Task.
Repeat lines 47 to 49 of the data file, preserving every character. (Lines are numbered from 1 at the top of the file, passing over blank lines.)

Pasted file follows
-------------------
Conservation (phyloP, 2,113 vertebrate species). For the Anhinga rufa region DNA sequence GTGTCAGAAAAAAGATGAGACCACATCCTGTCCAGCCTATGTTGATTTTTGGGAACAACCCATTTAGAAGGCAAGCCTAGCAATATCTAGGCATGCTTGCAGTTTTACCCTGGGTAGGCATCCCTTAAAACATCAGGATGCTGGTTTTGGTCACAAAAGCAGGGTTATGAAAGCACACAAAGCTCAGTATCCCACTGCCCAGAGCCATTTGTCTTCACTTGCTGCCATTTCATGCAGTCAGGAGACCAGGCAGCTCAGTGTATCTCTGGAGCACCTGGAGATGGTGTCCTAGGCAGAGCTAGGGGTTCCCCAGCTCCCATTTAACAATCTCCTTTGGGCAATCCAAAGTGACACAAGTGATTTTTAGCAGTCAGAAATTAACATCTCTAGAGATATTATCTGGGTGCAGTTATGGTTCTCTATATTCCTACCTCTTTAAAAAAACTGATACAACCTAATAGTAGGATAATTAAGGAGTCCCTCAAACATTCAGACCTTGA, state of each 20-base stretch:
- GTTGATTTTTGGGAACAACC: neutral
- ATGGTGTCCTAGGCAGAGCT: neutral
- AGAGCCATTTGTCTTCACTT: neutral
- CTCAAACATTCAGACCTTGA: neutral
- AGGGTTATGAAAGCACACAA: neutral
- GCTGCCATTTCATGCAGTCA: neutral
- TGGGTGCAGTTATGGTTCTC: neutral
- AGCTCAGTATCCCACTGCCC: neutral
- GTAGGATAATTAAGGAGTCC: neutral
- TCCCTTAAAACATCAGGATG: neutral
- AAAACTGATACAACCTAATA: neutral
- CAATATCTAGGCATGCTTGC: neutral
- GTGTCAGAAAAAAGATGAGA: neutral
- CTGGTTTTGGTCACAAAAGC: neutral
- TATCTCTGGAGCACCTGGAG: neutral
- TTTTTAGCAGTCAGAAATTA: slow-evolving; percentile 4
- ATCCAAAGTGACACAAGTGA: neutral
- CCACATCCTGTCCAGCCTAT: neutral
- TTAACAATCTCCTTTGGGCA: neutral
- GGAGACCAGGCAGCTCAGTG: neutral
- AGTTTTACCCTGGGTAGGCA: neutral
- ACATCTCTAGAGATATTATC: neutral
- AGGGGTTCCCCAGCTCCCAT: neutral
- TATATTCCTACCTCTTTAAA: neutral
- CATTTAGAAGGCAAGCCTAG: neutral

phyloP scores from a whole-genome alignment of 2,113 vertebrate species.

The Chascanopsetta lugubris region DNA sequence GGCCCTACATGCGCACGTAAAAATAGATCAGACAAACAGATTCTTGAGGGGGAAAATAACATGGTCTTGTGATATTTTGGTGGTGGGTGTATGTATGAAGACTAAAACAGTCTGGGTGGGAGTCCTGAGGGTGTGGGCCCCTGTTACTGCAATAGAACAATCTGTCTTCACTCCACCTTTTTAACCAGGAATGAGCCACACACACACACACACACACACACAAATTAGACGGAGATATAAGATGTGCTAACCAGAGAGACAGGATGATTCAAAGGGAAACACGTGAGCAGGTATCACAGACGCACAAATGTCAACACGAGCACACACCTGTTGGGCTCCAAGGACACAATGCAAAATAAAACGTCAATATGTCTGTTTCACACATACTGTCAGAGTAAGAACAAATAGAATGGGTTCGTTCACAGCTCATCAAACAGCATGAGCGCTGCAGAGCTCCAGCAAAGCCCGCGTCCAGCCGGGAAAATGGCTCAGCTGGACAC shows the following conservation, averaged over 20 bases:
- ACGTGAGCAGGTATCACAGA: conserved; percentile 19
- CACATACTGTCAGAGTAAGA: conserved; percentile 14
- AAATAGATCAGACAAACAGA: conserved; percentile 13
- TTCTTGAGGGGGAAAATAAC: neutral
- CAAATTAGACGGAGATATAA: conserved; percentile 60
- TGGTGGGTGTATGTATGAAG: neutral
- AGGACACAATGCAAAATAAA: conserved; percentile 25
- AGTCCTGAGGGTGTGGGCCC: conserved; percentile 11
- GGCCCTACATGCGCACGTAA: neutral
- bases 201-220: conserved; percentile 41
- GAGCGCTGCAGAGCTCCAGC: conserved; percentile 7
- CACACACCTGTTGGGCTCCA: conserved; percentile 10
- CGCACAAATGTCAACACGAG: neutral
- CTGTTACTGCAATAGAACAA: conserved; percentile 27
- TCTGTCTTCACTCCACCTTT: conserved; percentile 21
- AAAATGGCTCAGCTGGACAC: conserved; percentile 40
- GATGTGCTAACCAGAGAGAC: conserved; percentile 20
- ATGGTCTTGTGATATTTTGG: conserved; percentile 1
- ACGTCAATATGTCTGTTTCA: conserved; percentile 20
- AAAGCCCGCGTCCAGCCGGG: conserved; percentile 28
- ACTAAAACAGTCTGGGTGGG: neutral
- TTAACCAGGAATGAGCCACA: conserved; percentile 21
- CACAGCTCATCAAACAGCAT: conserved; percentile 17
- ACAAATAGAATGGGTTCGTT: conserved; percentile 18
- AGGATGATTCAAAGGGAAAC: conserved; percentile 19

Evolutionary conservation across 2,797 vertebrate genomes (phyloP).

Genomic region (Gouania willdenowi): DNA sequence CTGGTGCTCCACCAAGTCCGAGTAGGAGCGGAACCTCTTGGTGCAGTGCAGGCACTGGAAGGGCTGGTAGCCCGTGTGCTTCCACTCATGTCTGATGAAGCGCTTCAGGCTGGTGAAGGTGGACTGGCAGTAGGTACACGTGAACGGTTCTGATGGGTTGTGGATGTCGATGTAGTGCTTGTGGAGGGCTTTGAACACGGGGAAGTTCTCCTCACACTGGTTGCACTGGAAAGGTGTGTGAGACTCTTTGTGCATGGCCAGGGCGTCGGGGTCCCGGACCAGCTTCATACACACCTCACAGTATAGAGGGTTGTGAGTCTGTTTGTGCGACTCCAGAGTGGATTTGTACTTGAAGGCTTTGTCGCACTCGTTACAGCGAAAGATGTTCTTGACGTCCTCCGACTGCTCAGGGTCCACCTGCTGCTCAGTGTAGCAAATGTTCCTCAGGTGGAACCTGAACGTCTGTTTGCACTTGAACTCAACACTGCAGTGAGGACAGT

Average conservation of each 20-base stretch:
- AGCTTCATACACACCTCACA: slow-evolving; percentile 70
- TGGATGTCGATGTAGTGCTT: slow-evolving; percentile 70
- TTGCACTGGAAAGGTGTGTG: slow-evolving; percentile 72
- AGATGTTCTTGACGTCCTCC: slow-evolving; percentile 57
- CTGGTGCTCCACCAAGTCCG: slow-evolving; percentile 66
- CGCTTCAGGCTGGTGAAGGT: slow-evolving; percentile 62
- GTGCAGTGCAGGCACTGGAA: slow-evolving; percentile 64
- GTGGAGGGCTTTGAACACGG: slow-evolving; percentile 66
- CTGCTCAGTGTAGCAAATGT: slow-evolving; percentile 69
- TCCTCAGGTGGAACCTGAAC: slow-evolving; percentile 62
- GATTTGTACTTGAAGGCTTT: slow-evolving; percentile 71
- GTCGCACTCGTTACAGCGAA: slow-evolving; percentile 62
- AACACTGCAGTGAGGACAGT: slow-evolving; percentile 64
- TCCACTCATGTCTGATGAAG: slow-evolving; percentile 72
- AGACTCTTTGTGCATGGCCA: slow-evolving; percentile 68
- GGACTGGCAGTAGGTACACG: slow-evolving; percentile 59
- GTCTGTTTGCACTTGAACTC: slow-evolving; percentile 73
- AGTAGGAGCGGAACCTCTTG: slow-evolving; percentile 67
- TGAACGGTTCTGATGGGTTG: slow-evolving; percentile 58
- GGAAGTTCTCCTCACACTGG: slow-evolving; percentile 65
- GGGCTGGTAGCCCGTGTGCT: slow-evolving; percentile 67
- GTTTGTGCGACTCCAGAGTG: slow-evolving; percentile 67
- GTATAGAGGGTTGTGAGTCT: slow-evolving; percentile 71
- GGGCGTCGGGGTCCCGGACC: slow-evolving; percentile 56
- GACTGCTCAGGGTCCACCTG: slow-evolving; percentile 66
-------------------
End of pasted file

- ACGTCAATATGTCTGTTTCA: conserved; percentile 20
- AAAGCCCGCGTCCAGCCGGG: conserved; percentile 28
- ACTAAAACAGTCTGGGTGGG: neutral